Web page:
We were given the following problem (SOURCE - Page 20) to solve:
As I've been thinking about practice structures to use in my classroom next year, my mind keeps turning back to open middle problems. Never heard of open middle problems? Seriously, you need to follow that link!
Open Middle's website defines the problems as follows:
Of course, I read this description of "open middle" problems AFTER I took a stab at creating my own. The problem I created (and am getting ready to share with you) has a "closed beginning," an "open middle" and an "open end" because there are multiple solutions possible. I'm guessing this is still allowed because it seems like many of the problems on open middle.com allow for multiple solutions.
Okay. Time to share the problem I created.
I wanted to create an activity to help my students practice determining if a relation is a function or not a function. I also wanted my activity to perform double duty. I wanted students to be able to use the exact same activity to form relations that were functions and that were not functions.
I ended up creating three x/y tables that have 9 missing values (3 missing values per table).
Students are given two separate challenges to complete.
Challenge 1: Place the integers between -4 and 4 into the empty spots in the tables to form three relations that are also fuctions. Each number can only be used once.
Challenge 2: Place the integers between -4 and 4 into the empty spots in the tables to form three relations that are not functions. Each number can only be used once.
Of course, I had to print out the activity and try it myself to make sure that there were possible solutions. As I was completing the first challenge, I thought to myself "That was easy! Perhaps too easy." Then I looked at the third table and noticed I had created the ordered pair (4, 3). I had messed up on my own puzzle! So, you must be careful!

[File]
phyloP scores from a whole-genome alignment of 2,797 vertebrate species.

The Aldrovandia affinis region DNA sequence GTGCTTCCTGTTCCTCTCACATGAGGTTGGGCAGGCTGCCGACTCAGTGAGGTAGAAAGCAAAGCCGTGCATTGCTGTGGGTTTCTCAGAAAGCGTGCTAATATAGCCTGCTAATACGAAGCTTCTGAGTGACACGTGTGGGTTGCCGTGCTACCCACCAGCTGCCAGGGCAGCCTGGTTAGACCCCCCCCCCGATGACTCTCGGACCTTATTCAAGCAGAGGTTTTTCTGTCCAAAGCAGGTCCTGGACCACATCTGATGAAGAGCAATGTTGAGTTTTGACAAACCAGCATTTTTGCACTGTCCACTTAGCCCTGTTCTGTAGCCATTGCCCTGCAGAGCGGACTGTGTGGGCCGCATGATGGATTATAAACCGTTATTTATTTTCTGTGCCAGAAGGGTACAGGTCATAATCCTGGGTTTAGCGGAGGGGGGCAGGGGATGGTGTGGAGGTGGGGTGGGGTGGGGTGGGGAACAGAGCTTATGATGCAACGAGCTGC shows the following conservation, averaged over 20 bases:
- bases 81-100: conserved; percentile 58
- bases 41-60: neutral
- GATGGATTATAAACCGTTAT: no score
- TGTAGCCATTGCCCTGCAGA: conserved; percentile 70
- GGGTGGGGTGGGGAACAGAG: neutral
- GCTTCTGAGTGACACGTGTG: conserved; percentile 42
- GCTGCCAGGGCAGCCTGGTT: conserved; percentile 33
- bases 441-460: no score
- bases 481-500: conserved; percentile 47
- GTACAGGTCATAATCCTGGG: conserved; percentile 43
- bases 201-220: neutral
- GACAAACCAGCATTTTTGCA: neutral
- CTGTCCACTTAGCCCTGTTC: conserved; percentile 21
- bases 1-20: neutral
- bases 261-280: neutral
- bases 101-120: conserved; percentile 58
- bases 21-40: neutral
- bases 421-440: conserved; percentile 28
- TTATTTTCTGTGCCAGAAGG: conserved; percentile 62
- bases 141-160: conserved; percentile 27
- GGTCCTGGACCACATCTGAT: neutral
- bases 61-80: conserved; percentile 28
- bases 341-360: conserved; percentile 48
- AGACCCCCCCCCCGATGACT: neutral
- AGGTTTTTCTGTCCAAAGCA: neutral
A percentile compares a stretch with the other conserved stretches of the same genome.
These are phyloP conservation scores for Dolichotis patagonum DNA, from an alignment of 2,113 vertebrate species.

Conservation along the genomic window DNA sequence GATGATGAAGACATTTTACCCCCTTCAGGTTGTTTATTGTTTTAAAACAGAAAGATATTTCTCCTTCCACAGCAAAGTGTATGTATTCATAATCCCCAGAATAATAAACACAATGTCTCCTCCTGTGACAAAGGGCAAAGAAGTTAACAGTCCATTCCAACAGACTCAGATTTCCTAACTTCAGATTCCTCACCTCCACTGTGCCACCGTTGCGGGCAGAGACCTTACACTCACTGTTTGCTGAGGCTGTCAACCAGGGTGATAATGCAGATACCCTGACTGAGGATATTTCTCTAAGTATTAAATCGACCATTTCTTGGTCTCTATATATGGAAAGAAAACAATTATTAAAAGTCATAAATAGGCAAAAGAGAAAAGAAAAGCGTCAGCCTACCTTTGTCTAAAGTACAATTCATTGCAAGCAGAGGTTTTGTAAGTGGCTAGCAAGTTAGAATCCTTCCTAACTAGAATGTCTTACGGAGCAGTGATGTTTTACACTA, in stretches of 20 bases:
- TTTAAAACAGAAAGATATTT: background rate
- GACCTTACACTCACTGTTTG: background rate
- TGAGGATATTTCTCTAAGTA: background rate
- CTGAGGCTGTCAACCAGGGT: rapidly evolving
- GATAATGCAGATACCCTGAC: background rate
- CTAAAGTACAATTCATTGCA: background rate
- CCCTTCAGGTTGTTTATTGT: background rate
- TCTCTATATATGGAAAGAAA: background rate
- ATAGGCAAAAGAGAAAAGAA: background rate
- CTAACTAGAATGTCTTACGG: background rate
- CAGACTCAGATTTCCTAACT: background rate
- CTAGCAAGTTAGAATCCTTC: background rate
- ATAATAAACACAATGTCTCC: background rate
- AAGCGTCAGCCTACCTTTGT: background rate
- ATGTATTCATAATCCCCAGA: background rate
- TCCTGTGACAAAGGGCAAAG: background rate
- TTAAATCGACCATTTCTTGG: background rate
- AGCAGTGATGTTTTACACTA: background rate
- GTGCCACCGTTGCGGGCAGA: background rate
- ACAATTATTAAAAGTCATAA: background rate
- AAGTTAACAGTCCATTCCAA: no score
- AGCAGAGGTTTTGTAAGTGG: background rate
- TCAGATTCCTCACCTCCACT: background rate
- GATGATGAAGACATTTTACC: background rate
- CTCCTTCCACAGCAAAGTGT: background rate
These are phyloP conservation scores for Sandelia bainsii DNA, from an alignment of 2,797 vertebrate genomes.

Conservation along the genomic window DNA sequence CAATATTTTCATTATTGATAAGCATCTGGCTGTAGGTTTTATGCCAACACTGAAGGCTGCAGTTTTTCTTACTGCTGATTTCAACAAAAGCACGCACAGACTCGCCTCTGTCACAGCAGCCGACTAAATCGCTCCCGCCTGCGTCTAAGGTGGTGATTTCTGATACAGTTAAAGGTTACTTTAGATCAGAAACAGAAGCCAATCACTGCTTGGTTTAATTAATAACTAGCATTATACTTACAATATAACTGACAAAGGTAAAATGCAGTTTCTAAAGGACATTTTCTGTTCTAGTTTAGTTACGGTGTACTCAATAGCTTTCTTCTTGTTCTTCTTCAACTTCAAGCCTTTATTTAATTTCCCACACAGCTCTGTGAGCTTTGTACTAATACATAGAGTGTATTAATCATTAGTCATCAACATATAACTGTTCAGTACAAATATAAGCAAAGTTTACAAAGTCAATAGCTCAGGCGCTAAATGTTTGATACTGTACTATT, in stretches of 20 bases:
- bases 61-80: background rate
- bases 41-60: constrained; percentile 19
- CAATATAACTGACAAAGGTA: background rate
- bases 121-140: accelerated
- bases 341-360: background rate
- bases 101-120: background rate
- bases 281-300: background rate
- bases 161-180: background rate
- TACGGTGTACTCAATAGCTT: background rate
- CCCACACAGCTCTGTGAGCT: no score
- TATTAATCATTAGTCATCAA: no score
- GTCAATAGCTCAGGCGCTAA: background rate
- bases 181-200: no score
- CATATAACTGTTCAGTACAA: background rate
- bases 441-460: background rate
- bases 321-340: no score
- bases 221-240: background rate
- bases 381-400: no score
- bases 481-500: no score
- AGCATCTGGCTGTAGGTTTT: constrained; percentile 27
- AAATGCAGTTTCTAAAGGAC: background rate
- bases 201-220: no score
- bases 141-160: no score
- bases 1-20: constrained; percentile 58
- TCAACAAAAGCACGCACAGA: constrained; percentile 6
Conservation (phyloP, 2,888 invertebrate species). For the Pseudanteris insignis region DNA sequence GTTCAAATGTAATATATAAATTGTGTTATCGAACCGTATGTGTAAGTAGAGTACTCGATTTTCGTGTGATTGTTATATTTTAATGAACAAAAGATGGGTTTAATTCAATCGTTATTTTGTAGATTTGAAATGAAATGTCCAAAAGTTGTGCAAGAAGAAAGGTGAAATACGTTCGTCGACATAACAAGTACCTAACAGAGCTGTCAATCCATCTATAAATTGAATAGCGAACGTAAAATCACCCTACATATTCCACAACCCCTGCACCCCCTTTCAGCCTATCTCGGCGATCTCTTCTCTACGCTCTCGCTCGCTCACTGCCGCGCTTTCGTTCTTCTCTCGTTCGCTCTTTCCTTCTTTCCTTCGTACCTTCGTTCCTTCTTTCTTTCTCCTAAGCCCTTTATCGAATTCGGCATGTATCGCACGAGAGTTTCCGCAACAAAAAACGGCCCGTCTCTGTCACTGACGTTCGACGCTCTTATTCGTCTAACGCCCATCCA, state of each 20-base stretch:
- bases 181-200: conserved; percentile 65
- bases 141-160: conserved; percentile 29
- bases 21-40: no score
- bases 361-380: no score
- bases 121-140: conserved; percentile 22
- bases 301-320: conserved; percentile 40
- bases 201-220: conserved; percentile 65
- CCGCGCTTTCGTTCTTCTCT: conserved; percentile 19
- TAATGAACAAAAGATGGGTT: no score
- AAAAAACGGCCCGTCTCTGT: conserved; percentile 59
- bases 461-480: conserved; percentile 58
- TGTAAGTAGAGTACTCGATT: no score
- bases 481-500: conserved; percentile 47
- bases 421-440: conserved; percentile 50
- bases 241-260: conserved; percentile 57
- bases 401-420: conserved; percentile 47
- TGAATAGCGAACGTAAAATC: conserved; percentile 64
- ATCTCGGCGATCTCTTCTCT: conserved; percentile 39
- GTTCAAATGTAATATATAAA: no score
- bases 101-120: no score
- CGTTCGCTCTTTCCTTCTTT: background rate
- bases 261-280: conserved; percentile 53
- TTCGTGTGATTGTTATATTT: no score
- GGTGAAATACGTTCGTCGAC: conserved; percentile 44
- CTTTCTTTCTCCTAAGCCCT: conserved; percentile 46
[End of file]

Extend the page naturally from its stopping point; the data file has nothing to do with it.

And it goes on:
I'm super excited to try this activity out with students next year!
One of my motivations for making this activity is a certain EOI question released by the Oklahoma State Department of Education. It trips my students up EVERY SINGLE YEAR. Almost always, they are convinced that the problem is flawed and that none of the sets of data represent a function. In this "open middle" problem, I am essentially having them create functions like choice c and non-funcitons like choices a, b, and d.
Originally, I thought I would have a table, a set of ordered pairs, and a mapping diagram.
I also changed my mind about using the digits 0-9 and decided on -4 to 4.
After I created a set of ordered pairs, a table, and a mapping diagram, I began having second thoughts. In order to make a mapping diagram that could be both a function and not a function, I would have to break the normal protocol for making such mapping diagrams. This is exactly what I tell my students NOT to do.
Thus, I settled on just using tables. I had to edit some of what I had already made so that all the tables had the same number of rows.
Overall, it was a fun and stimulating process to try and make a problem that could be solved multiple ways. If you have any feedback about how to make this problem better, I'd love to hear it. And, I must give a special shout-out to my husband for testing out the activity for me and listening to me as I tried to figure out what in the world I was trying to accomplish.
You can download the files to use this activity in your own classroom here.